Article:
Global Investing

Emerging Markets: the love story

It is Valentine’s day and emerging markets are certainly feeling the love. Bank of America/Merrill Lynch‘s monthly investor survey shows a ‘stunning’ rise in allocations to emerging markets in February. Forty-four percent of  asset allocators are now overweight emerging market equities this month, up from 20 percent in January — the second biggest monthly jump in the past 12 years. Emerging markets are once again investors’ favourite asset class.

Looking ahead, 36 percent of respondents said they would like to overweight emerging markets more than any other region, with investors saying they would underweight all other regions, including the United States. Meanwhile investor faith in China has rebounded  with only 2 percent of investors believing the Chinese economy will weaken over the next year, down from 23 percent in January. China also regained its crown of most favoured emerging market in February.

Last year, the main EM index plummeted more than 20 percent as emerging assets fell from favour. So what is the reason for this renewed passion in 2012?

Firstly December’s LTRO — a multi-billion euro liquidity arrow from the cupids at the ECB has revived investor appetite for riskier emerging assets, boosting the index to around six-month highs since the start of the January. A second significant factor behind the resurgence in  risk sentiment is that the market is daring once again to hope for an improvement in global growth, says Gary Baker,  BofAML Global Research head of European equities strategy.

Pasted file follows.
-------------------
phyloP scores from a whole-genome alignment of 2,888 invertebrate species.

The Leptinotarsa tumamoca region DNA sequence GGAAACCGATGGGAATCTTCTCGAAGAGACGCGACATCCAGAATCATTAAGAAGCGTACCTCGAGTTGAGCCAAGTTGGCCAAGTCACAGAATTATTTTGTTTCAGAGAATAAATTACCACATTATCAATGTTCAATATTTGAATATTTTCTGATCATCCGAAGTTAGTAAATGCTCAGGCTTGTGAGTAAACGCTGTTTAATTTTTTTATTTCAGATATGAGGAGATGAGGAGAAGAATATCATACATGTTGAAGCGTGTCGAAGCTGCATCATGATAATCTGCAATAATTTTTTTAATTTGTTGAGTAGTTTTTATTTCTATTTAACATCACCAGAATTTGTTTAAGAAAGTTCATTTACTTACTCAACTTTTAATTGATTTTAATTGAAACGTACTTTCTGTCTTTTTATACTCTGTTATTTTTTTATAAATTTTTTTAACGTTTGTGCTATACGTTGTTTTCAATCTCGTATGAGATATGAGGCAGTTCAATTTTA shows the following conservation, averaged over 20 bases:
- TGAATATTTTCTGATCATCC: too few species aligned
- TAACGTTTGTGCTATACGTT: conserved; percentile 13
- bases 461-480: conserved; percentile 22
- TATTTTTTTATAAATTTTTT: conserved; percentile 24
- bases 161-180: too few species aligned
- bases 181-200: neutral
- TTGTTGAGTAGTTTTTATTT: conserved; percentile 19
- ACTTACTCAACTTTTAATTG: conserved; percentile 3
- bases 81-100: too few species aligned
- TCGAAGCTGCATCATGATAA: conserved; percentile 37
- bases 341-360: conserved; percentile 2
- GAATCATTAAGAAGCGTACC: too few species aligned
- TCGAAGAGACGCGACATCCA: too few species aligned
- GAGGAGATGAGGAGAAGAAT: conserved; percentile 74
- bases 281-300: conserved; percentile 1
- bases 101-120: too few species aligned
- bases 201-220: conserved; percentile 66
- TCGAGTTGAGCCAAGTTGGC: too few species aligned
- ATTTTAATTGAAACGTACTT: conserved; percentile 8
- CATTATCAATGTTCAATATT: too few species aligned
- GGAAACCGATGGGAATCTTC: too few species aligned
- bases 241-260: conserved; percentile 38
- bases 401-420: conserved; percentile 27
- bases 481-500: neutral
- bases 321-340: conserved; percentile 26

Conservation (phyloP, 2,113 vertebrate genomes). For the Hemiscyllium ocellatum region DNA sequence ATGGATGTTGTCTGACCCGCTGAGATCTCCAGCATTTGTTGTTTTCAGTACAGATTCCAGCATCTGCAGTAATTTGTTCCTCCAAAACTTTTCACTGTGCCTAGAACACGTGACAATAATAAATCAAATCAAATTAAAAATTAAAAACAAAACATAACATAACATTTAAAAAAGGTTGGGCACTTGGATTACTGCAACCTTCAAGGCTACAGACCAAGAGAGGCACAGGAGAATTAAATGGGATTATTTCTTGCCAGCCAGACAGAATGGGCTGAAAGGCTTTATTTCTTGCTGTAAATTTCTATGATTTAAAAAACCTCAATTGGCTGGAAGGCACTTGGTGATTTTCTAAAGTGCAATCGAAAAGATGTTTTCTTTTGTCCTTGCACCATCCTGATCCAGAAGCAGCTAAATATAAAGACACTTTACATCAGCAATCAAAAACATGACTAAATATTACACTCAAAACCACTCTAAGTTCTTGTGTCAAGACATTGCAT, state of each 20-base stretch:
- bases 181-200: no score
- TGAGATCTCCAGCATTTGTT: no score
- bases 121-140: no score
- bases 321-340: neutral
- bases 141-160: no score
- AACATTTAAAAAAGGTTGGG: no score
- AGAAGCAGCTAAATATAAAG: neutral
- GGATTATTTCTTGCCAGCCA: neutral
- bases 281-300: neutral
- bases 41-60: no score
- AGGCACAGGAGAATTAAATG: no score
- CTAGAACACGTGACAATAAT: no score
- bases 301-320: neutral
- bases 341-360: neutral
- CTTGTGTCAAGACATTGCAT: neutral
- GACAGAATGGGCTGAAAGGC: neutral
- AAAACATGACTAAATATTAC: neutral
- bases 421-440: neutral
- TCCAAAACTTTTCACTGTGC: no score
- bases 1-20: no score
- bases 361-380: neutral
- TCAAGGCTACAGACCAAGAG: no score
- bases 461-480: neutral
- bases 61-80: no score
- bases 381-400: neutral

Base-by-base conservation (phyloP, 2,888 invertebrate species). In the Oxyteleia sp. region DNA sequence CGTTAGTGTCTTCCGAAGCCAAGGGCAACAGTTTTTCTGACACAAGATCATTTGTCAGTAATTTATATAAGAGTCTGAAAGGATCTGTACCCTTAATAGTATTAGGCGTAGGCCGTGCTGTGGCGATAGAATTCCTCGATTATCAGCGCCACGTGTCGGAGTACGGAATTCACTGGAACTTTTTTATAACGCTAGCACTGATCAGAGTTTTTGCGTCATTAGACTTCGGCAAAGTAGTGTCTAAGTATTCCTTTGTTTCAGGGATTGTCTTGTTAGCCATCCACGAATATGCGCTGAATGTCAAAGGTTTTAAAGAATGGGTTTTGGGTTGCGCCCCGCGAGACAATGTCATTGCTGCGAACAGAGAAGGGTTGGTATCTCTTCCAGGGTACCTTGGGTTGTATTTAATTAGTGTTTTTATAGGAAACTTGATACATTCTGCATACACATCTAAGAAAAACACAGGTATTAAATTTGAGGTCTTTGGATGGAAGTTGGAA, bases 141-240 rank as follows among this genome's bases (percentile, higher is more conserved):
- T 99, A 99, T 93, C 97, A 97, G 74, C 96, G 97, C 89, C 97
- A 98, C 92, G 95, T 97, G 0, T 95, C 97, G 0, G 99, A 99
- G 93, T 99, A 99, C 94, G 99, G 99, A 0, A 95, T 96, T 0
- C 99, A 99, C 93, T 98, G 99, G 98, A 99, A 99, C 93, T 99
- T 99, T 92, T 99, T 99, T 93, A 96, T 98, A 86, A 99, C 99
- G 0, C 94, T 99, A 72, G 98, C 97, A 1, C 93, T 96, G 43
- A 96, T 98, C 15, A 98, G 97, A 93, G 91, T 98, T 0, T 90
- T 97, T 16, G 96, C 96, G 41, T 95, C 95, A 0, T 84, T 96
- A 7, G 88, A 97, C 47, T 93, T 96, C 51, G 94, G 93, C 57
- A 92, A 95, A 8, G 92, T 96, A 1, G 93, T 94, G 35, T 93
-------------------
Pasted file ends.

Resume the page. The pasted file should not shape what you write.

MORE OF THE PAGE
The big beneficiaries of all this have been emerging markets.  It’s not just about liquidity. Clearly the actions of the ECB have been vitally important… but what you’ve also seen is an improvement in global growth optimism. If optimism over growth is improving  then there may well be a more fundamental underpinning to the movement.

Investors cutting back on equity buying

This month’s Reuters global asset allocation survey shows that investors have cut back on buying equities after an almost non-stop rally since March.

According to a survey of 49 leading investors in the United States, Britain, continental Europe and Japan, investors now hold an average of 54.9 percent of their portfolios in equities.

This is the lowest level since February and below the long-term average of 59.3 percent.

Equities: risky assets or return assets?

Are equities risky assets, or return assets? Watch Mark Tinker, Fund manager of the AXA Framlington Global Opportunities Fund, who talks about how the market has more room for an upside now that distressed sellers are gone.